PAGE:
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Mars won’t substitute vegetable oil for cocoa butter

September 18, 2007

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— The maker of M&M's and Milky Way bars says it would be a mistake to mess with its chocolate.

Mars Inc. said Monday it will continue to use 100 percent cocoa butter in its U.S. chocolate products, bucking an industry campaign to allow cheaper vegetable oils to be substituted.

The announcement comes amid a push by a dozen food industry groups to change long-established federal standards to allow for replacing cocoa butter with another vegetable fat, up to a level of 5 percent. The groups say the change, which would save money for manufacturers, would allow more flexibility and innovation.

Manufacturers already can use vegetable fats instead of cocoa butter, but they are not allowed by the Food and Drug Administration to call it chocolate.

Mars, one of the largest chocolate manufacturers, disclosed the company's opposition to cocoa butter substitutes at the All Candy Expo in Chicago, North America's biggest candy trade show.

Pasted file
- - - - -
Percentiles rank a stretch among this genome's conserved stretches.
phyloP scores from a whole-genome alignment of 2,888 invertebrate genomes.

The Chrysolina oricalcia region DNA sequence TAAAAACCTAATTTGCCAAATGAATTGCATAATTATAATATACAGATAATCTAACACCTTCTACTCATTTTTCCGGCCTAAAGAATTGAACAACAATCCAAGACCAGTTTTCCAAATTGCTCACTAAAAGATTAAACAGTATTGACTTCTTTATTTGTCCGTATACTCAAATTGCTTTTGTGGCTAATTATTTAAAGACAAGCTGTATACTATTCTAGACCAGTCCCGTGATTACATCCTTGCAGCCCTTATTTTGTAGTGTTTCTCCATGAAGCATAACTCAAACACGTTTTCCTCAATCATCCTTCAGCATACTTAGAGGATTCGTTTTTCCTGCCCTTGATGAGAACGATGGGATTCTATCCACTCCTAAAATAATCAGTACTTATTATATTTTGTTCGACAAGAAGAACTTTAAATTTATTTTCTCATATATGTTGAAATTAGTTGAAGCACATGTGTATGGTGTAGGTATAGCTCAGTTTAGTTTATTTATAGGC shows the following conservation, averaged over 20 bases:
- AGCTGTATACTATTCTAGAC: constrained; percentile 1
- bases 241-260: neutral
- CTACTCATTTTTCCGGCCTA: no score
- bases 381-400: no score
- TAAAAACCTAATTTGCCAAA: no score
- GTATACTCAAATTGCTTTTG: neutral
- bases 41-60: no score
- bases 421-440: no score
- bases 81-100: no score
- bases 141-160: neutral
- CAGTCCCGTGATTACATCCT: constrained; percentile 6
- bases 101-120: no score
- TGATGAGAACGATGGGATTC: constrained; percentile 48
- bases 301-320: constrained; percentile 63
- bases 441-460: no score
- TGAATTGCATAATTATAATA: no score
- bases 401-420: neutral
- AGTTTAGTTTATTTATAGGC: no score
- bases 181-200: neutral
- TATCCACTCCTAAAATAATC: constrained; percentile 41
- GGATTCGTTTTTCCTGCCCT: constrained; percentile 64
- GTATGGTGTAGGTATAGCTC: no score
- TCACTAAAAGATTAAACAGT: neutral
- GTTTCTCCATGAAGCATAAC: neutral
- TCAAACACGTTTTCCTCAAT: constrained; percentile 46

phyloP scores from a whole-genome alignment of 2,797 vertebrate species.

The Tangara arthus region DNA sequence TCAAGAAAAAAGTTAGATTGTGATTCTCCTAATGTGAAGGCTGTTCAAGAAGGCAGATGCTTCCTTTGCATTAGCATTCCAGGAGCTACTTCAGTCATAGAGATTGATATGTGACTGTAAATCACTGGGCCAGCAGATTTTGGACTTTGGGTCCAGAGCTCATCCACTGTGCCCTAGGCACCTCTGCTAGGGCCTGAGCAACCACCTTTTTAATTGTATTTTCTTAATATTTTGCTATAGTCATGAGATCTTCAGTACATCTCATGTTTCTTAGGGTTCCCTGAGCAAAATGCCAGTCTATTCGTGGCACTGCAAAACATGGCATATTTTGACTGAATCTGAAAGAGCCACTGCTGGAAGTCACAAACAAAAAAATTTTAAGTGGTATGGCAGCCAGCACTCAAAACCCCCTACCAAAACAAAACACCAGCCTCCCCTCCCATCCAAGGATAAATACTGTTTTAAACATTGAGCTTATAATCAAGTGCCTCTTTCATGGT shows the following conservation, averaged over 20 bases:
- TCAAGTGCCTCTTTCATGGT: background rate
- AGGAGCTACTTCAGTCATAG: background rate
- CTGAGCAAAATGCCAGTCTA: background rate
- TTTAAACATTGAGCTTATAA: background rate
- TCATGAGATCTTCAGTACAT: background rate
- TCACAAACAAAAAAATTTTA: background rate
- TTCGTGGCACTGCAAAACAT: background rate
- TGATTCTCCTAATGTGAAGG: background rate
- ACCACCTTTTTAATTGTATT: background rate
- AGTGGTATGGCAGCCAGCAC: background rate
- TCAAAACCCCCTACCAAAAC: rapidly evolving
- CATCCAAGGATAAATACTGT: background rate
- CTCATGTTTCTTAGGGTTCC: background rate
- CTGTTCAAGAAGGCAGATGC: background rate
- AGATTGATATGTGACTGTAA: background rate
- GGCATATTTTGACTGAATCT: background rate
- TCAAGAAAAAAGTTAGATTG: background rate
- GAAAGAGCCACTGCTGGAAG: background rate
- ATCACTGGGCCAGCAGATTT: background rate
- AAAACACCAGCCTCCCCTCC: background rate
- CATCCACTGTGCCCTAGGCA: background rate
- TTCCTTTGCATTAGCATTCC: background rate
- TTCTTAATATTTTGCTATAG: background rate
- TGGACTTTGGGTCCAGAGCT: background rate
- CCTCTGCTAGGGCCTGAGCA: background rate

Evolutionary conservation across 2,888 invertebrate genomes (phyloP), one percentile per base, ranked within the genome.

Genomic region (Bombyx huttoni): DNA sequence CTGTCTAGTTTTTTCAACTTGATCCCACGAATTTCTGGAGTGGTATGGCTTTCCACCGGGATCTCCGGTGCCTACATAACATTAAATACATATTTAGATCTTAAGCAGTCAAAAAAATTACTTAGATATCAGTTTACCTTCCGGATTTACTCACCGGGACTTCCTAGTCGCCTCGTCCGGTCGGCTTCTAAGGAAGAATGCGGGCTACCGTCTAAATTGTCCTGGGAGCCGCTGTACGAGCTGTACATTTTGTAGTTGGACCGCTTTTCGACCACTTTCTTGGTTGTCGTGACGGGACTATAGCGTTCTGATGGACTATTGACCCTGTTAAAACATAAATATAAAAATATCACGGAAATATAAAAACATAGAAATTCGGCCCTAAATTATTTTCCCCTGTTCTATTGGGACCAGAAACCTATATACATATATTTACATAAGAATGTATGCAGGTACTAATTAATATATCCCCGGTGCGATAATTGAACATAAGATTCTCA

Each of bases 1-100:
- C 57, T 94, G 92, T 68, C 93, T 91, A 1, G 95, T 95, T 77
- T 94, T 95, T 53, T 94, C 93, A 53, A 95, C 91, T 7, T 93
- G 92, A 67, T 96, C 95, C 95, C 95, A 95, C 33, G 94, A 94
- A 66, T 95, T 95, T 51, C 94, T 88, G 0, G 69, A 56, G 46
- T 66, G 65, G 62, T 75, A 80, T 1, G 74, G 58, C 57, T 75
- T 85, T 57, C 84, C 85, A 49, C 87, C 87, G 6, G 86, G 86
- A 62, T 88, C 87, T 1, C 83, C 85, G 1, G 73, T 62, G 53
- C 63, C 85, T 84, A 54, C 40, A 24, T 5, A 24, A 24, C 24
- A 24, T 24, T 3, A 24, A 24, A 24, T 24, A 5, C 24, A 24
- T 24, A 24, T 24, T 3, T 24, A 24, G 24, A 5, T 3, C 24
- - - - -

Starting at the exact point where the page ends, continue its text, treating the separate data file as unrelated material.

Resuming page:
"Changing the definition of what chocolate is would be a mistake," said Todd Lachman, president of Hackettstown, N.J.-based Mars Snackfoods US. "The bottom line is that we're not going to change our chocolate. Today, Mars US chocolate products are pure, authentic chocolate and they're going to stay that way."

The company could have saved millions of dollars by going along with the move, but allowing vegetable oil would have diluted the quality of its chocolate, he said.

Mars' products include M&Ms, Dove Chocolate, Snickers, Milky Way, 3 Musketeers and Twix.

The Grocery Manufacturers Association, which is helping to lead the industry push for revised standards, declined comment on the Mars announcement, spokesman Scott Openshaw said. Spokeswomen for the Chocolate Manufacturers Association, which also is involved in the effort, and Nestle USA Inc., another large U.S. chocolate manufacturer, did not immediately return messages.

U.S. chocolate manufacturers have been split on whether to support a change in chocolate standards. While the financial savings would be substantial, consumers and some within the industry have been outspoken in their support for genuine chocolate and not a cheaper substitute.

As recently as 2000, Mars had said it would support allowing up to 5 percent vegetable fat to be used in chocolate.

The European Union has used a 5 percent ceiling since 2003.

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